As I write this, the number of Republican presidential contenders is in the double digits. While businessman and reality TV show star Donald Trump is still regarded as leading the pack, neurosurgeon Ben Carson has been gaining ground and some polls put him ahead of Trump.
In an earlier essay I did an analysis of how someone like Trump could sustain his lead despite what would have been politically fatal remarks by most other candidates. In this essay I will examine the question of why Trump and Carson are doing well and will do so in the context of the notion of expertise.
From a rational standpoint, a person should consider an elected office as a job and herself as the employer who is engaged in evaluating the candidate. As such, the expertise of the candidate should be a rather important factor. What should also be considered are the personal qualities needed to do the job well, such as dependability, integrity and so on. A person should also consider the extent to which the candidate will act in her self-interest and also the extent to which the candidate will act in accord with her values. While a person’s self-interest and values can be consistent with each other, there can be a conflict. For example, it might be in the self-interest of a wealthy person for taxes on the rich to be lowered, but his values might such that he favors shifting more of the tax burden to the wealthy.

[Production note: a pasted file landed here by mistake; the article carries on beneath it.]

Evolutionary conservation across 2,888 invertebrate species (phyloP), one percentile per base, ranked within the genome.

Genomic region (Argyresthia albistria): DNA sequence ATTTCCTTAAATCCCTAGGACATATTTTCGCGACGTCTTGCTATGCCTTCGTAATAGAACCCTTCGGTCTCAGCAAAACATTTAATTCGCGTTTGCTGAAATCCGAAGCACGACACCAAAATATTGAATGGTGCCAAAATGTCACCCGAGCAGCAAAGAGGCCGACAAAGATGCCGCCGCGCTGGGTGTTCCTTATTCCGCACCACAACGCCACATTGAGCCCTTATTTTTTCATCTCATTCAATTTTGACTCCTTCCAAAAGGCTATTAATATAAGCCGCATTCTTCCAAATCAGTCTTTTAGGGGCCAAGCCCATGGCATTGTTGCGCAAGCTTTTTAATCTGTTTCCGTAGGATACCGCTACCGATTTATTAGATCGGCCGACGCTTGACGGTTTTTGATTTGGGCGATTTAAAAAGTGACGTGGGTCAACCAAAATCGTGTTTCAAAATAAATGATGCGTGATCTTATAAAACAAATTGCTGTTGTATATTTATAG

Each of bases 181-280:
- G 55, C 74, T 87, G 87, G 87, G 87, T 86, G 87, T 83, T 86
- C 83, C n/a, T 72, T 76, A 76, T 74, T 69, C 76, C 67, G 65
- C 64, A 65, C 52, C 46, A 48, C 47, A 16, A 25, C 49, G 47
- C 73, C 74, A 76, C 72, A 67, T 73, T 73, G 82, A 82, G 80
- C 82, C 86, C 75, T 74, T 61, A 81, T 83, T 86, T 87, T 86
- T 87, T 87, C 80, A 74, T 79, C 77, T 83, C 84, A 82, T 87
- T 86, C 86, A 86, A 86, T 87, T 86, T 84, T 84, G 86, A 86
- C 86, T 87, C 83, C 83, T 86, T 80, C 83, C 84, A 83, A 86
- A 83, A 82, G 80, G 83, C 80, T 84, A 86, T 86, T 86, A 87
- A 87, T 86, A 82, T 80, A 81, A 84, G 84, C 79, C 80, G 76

When considering whether a candidate has the needed expertise or not, the main factors include education, experience, accomplishments, position, and reputation. I will begin by considering education.